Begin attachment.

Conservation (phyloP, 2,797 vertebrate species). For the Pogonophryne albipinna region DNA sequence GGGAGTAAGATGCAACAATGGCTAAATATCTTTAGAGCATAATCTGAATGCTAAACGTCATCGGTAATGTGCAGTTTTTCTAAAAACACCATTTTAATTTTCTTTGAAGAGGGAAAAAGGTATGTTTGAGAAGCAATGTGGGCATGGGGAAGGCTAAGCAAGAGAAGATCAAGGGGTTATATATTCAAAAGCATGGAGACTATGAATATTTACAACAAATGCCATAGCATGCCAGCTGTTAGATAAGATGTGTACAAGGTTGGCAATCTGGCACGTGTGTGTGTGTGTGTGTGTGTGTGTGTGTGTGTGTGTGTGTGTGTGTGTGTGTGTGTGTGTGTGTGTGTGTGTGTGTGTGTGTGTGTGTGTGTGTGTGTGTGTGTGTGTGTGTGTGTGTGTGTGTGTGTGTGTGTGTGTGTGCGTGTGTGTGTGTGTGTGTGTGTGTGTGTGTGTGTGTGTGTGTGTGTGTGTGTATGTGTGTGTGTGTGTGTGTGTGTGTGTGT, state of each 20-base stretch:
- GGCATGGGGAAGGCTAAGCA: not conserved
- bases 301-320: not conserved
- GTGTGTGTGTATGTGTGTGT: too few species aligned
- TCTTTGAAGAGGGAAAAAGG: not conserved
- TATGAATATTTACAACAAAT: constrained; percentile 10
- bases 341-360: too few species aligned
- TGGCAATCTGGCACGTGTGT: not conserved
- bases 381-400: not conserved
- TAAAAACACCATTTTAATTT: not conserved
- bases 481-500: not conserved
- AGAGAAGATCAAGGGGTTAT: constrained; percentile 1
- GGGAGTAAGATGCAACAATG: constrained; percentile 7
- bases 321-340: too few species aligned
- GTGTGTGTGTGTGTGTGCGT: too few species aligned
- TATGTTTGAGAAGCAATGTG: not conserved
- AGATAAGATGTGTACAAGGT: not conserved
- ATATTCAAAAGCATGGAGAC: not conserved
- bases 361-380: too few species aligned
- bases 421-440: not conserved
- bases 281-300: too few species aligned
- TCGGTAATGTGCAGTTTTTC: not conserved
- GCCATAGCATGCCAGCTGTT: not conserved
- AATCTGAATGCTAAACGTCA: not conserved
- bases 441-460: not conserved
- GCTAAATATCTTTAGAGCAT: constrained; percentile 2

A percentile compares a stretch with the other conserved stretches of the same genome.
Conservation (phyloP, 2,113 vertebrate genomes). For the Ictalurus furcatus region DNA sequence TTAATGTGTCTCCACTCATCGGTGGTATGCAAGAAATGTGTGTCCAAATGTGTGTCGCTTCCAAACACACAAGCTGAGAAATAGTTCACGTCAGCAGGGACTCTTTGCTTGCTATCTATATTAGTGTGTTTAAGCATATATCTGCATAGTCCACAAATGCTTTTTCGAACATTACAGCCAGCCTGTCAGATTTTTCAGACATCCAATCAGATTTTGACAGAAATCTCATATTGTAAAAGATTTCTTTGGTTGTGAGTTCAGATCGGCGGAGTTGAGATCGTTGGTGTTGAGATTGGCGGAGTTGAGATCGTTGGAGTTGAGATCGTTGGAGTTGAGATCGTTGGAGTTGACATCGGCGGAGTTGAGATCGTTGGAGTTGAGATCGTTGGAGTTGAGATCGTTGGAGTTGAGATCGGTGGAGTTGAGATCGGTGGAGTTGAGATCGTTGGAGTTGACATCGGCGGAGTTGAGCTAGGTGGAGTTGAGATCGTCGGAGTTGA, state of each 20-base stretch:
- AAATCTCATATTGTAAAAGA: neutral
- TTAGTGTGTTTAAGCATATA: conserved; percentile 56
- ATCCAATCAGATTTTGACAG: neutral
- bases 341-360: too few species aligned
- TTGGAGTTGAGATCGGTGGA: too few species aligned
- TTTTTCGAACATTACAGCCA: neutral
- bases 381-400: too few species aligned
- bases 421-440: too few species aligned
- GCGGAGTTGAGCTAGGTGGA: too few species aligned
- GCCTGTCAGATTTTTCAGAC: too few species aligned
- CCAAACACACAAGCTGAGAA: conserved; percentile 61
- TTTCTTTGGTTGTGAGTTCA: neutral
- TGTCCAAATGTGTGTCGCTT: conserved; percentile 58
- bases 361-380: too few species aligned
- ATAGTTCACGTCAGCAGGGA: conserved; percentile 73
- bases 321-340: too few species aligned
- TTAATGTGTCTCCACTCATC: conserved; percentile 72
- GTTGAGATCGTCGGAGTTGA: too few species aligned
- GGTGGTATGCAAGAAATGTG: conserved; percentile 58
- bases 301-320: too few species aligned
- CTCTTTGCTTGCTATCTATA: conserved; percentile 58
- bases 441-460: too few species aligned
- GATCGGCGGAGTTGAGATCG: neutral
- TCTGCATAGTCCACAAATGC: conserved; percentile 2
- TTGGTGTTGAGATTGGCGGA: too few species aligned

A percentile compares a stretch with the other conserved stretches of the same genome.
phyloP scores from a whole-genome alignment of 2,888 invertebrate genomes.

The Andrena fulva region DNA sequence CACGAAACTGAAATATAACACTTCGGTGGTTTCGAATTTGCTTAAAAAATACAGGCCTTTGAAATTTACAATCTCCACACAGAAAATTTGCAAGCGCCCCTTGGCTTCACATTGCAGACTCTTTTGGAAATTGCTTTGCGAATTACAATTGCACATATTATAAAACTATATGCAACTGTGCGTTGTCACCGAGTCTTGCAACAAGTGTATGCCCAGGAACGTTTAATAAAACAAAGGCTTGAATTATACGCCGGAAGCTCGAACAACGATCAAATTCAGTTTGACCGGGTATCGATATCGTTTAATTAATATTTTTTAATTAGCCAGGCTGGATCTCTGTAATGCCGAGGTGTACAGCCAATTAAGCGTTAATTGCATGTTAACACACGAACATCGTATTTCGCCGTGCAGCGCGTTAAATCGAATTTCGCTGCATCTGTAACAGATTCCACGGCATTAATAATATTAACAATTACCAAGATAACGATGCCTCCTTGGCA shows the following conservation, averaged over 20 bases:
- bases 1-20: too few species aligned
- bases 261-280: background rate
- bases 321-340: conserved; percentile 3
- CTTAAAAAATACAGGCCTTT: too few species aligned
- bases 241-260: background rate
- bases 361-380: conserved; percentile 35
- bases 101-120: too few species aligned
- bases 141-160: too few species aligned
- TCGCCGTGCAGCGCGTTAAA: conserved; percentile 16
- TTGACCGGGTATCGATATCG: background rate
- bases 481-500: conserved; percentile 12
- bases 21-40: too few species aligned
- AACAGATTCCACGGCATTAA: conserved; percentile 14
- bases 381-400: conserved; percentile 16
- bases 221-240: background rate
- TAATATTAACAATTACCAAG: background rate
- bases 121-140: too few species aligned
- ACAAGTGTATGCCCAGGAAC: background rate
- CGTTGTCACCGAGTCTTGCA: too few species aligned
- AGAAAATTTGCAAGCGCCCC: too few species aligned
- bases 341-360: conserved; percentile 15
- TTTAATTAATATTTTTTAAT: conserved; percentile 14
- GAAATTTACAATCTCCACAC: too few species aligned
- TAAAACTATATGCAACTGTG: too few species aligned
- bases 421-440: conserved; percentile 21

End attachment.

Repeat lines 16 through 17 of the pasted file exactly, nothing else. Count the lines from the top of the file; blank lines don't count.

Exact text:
- TATGTTTGAGAAGCAATGTG: not conserved
- AGATAAGATGTGTACAAGGT: not conserved